Fatherhood is one occupation that is coming under threat each and every day. Gone are the days when we were proudly referred to as breadwinners. Apparently, this term seems to have been expanded in recent times to refer to the fellow who pays all household bills in order to ensure the comfort of the entire family — unless one is sick or worse, dead. Though Myra and her kind have been on the breadwinning track of late, we may as well share this unflattering title with them.
Winning the bread, however, is the least of my problems. You see, since the recent declaration by the taxman to levy certain basic commodities has come to pass, then Junior may as well change his lifestyle. Among the items that are to be taxed includes processed milk, Junior’s staple diet. I just fell short of telling him to tighten his belt. Then I remembered that he does not even have a waist. But he has no choice. Milk does not come out of the kitchen faucet. It is procured using Kenya’s legal tender, a fact that may not make sense to him at his age. His days of gulping an entire packet are slowly coming to an end, thanks to the mandarins at the Treasury.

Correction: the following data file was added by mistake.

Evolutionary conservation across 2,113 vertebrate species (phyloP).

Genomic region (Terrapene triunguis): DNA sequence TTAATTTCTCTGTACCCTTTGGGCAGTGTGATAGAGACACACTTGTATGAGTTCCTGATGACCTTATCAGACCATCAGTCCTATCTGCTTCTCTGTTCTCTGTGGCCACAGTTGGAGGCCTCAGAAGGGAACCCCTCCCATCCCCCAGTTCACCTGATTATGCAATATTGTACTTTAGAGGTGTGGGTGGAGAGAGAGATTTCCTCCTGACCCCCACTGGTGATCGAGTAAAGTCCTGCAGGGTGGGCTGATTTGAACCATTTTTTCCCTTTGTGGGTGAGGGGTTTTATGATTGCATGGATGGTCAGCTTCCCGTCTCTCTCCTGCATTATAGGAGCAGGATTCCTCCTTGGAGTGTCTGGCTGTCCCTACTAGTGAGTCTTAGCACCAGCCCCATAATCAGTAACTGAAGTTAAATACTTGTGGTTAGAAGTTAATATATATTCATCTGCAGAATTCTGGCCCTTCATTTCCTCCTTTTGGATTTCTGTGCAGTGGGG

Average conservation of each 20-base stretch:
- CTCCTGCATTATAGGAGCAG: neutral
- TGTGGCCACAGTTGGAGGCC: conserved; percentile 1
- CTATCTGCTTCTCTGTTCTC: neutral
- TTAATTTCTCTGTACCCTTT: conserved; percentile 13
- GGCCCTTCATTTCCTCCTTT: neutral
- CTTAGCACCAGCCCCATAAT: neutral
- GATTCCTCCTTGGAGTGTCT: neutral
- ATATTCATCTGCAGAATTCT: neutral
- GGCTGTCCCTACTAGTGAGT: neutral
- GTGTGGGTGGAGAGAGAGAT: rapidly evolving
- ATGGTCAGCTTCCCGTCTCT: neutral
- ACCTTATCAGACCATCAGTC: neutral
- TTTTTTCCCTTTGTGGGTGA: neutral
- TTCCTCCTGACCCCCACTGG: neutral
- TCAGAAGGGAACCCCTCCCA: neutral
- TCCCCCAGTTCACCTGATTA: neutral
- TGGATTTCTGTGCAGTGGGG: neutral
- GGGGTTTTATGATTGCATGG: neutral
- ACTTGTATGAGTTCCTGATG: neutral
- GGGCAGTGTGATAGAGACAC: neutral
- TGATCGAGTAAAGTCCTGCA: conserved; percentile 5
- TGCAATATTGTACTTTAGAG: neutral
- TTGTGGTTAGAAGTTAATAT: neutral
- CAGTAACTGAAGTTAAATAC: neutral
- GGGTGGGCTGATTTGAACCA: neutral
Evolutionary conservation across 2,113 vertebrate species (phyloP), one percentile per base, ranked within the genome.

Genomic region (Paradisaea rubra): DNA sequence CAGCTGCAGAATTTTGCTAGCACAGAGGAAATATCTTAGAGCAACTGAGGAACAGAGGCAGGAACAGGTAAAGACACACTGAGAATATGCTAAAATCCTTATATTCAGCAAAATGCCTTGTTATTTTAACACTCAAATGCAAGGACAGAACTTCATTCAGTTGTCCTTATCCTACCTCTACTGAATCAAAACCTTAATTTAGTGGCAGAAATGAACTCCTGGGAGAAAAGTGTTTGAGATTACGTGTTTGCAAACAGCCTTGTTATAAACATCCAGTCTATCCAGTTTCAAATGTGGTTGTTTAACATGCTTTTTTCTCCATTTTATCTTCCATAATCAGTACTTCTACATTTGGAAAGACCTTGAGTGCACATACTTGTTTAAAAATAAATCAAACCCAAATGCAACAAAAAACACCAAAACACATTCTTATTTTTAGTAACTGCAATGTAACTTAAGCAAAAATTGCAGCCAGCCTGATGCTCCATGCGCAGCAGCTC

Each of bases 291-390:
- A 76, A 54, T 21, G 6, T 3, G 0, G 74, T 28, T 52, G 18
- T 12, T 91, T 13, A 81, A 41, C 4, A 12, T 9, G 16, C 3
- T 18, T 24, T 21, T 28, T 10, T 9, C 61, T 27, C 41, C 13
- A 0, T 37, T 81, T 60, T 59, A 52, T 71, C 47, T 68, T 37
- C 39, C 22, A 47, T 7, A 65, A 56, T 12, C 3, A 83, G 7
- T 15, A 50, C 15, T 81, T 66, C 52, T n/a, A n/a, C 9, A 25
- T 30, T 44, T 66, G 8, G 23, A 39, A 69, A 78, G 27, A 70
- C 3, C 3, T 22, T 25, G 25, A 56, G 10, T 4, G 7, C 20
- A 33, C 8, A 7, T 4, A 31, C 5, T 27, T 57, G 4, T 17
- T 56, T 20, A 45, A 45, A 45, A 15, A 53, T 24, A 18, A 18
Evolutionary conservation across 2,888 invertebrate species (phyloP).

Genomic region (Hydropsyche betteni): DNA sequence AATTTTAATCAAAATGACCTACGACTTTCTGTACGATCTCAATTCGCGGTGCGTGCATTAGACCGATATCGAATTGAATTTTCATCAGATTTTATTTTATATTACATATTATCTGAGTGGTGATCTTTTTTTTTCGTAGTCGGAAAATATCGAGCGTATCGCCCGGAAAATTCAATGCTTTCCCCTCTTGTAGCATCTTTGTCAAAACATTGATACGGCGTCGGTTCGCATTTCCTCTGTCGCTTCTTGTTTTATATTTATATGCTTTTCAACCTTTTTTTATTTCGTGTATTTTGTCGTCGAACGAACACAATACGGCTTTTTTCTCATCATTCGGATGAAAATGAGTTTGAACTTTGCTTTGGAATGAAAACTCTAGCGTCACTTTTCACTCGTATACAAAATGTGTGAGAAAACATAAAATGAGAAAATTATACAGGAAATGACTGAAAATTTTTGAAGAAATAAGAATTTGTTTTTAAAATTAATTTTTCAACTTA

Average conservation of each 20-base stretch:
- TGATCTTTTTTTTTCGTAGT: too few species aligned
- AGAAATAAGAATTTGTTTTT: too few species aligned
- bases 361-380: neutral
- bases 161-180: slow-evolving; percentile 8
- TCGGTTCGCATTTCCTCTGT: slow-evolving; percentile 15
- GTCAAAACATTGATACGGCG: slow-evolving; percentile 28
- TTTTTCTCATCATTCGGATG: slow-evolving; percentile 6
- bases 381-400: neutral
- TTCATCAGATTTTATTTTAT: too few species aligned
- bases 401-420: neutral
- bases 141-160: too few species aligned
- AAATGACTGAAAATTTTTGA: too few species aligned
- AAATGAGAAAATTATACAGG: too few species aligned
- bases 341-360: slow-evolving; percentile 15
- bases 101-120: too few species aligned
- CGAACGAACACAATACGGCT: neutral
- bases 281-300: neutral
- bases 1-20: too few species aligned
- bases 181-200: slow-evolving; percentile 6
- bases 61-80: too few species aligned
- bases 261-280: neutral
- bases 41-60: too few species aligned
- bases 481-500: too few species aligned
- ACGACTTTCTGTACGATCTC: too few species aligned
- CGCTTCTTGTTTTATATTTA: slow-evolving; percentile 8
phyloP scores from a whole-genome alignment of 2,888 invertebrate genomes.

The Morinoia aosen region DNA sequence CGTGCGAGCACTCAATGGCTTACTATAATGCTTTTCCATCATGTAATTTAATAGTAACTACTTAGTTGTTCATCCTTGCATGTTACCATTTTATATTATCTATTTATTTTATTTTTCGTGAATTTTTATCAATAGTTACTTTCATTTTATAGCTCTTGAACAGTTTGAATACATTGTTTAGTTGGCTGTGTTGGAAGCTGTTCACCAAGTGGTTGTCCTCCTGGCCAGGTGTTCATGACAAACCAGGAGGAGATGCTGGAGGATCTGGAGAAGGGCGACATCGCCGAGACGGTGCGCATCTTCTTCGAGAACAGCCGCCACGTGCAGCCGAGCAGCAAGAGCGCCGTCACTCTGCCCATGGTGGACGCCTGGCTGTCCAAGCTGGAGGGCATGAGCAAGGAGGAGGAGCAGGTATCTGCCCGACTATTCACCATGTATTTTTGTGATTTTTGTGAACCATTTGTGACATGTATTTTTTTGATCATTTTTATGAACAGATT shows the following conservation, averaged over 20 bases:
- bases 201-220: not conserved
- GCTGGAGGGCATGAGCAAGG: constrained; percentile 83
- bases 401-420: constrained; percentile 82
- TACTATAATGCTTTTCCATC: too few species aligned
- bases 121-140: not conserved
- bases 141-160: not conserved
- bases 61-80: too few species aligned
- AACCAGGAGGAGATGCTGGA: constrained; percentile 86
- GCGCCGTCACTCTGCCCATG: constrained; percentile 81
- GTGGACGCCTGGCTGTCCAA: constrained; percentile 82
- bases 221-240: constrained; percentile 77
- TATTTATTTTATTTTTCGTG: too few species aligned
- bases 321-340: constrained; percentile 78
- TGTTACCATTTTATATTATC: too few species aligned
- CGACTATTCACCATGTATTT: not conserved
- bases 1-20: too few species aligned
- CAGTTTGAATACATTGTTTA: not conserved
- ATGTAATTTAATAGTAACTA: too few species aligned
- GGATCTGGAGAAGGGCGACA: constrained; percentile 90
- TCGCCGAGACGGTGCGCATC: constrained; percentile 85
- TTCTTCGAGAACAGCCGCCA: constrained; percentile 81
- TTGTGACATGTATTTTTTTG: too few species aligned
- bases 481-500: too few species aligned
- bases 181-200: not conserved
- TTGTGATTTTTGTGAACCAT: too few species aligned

In many homes in Kenya, milk is a luxury, not a necessity. Most of us were content with “baptising” our cup of tea with a drop of milk that hardly changed the dark brown liquid into real tea. Yet we survived. Interestingly, my father was a ‘dairy farmer’ or so he imputed. His one cow needed all the soothing pieces of music to produce at least two litres of milk per day. A litre would be sold to the neighbour while we made do with the other half. To Junior, I do not have a cow, neither do I intend to rear one. Please stick to mama’s milk while it lasts.
Photo credit: palmbeachpost.com